The Sierra also features more stylized wheels than the Silverado. As was the case with the 2013 model, sizes range from 17 to 20 inches in diameter, though width increases by a half inch for 2014. Customers that believe in going big or going home will be able to buy GM-tested and approved 22-inch wheels as accessory options. A more notable change happens behind the wheels. Whereas most 2013 trim levels featured front disc and rear drum brakes, the 2014 Sierra and Silverado both feature standard discs at all four corners.

Official specifications including weight, wheelbase, length, and other key measurements have not yet been released, but from the looks of things, they may grow an inch or two in most directions.

The Inside Story

As before, the interiors of the Sierra and Silverado are virtually identical apart from some minor details, though both are considerable improvements over those of their predecessors. MyLink and IntelliLink may be branded distinctly between Chevrolet and GMC, but functionally, the systems are essentially the same. Both include HD Radio, Pandora streaming internet radio, and a customizable favorites list with up to 60 entries, including radio presets, phonebook listings, music and destinations.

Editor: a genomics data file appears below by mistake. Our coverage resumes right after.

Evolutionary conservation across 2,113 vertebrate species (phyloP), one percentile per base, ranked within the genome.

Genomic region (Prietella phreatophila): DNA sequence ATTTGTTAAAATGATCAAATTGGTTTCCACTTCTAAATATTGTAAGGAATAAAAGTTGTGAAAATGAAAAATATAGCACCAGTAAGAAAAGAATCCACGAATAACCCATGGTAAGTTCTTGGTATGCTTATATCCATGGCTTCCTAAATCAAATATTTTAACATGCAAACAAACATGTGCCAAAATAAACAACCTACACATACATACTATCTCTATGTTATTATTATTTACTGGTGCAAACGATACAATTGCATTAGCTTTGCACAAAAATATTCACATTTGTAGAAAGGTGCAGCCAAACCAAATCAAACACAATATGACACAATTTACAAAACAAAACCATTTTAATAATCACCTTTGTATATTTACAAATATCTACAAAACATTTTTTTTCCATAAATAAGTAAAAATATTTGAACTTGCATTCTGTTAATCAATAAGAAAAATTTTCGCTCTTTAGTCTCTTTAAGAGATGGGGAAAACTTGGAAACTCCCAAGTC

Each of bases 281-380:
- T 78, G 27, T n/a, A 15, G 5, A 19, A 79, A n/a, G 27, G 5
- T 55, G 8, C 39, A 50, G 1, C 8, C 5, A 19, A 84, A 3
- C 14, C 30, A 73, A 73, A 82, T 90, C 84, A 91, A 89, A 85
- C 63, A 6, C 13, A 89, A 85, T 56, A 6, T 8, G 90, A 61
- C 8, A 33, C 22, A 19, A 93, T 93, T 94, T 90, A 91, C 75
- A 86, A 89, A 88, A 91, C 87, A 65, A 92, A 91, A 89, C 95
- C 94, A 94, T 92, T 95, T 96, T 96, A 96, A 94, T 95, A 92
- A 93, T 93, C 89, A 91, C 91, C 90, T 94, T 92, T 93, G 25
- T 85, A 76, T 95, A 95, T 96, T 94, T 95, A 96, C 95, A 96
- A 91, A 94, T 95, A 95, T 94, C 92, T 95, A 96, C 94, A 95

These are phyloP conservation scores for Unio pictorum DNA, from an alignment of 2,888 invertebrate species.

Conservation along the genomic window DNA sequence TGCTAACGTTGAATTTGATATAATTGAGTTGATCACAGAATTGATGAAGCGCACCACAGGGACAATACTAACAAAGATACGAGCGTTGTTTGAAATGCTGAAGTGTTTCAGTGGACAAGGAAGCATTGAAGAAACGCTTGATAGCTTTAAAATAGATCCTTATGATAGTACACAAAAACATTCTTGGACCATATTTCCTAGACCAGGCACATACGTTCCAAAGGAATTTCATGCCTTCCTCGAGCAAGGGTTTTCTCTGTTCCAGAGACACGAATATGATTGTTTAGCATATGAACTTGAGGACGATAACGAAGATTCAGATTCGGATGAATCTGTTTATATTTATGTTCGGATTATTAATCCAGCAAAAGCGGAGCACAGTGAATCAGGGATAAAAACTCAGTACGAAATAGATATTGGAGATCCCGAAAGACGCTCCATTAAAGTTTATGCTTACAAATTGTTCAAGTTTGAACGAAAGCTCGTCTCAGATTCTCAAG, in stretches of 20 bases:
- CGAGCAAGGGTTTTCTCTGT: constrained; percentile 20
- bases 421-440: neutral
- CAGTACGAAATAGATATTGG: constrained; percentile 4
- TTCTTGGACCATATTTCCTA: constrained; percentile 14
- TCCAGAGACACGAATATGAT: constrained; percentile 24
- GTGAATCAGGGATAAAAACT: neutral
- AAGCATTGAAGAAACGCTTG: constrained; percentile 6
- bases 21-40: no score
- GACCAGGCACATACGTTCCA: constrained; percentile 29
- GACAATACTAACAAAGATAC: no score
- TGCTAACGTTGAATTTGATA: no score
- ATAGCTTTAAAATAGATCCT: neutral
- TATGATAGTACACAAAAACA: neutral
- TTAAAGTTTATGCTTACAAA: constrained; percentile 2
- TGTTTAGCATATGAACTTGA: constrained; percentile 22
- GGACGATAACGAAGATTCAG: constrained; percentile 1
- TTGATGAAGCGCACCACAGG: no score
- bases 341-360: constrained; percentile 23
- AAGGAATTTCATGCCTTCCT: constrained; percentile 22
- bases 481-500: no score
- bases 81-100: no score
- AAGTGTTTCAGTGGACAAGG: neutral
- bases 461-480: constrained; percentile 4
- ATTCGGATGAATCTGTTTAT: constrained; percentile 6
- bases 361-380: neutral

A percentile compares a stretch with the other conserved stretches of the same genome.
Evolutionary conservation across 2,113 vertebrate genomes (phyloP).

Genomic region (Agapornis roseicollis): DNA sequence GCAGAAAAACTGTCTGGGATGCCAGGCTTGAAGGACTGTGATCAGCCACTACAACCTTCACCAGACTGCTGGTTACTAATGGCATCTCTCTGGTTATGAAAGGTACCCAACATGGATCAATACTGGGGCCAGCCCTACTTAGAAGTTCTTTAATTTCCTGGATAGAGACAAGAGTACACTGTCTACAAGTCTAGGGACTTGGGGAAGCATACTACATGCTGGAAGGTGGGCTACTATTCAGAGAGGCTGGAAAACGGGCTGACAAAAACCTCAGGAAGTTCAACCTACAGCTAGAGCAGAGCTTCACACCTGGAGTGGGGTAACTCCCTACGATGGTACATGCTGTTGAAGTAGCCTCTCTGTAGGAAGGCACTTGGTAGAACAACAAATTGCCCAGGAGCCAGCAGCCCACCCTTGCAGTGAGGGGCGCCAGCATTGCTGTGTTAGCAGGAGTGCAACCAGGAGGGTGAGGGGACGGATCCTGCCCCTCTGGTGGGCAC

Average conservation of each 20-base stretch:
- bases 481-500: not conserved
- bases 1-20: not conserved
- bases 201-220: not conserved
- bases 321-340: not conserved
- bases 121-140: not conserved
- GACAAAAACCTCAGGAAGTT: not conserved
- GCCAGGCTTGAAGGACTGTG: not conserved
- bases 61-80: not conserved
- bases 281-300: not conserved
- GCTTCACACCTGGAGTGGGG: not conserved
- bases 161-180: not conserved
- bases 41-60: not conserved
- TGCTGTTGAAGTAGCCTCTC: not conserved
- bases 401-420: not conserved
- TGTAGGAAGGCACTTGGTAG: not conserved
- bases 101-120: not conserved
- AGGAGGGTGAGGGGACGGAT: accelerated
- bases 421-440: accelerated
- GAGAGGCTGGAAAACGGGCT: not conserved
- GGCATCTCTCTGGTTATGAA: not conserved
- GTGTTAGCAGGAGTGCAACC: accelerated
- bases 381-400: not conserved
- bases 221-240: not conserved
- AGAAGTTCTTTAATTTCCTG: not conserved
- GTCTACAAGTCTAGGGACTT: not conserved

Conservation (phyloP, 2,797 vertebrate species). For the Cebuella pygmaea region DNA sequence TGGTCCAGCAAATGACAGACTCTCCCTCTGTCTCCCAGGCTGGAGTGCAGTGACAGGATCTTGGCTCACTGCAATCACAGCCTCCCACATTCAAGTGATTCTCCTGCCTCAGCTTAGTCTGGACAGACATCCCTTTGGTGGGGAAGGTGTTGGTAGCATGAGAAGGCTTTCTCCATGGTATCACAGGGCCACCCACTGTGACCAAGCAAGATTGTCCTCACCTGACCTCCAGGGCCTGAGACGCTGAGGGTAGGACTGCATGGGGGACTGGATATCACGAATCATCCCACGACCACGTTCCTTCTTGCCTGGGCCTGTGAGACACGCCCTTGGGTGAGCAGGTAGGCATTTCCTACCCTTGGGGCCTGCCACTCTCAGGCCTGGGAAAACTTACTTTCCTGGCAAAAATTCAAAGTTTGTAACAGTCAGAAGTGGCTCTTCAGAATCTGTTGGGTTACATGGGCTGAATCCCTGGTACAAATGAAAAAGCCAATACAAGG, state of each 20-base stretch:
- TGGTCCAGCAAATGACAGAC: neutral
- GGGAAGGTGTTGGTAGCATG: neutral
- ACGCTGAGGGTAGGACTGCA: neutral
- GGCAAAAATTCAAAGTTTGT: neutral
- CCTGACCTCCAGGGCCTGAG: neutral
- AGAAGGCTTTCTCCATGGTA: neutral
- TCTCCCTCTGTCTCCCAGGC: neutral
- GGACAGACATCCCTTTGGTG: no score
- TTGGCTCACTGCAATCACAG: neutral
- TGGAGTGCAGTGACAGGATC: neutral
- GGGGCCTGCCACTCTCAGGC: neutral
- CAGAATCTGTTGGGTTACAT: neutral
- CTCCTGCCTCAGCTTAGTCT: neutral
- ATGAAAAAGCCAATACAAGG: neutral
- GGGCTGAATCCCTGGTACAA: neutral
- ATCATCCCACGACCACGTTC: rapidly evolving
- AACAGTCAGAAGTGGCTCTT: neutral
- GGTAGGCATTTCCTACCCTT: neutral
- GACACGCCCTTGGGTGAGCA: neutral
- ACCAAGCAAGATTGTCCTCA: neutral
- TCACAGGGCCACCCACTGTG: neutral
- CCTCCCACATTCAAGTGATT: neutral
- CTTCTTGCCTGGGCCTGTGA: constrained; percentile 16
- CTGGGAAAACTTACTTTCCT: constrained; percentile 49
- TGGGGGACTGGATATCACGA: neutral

Although hard and fast equipment details on the two trucks are still not available at this point, a feature available for both trucks are heated seats with cloth upholstery. Available in the Sierra is GM's Driver Alert Seat, pioneered in the Cadillac XTS, which vibrates on the left or right side of the driver's seat cushion, indicating perpendicular oncoming traffic when the driver is backing up. The driver can select audible or vibrating alerts. (It's called the Safety Alert Seat in the Silverado, and is also optional there.) Both trucks also offer optional front park assist.

New Engines, Same Displacement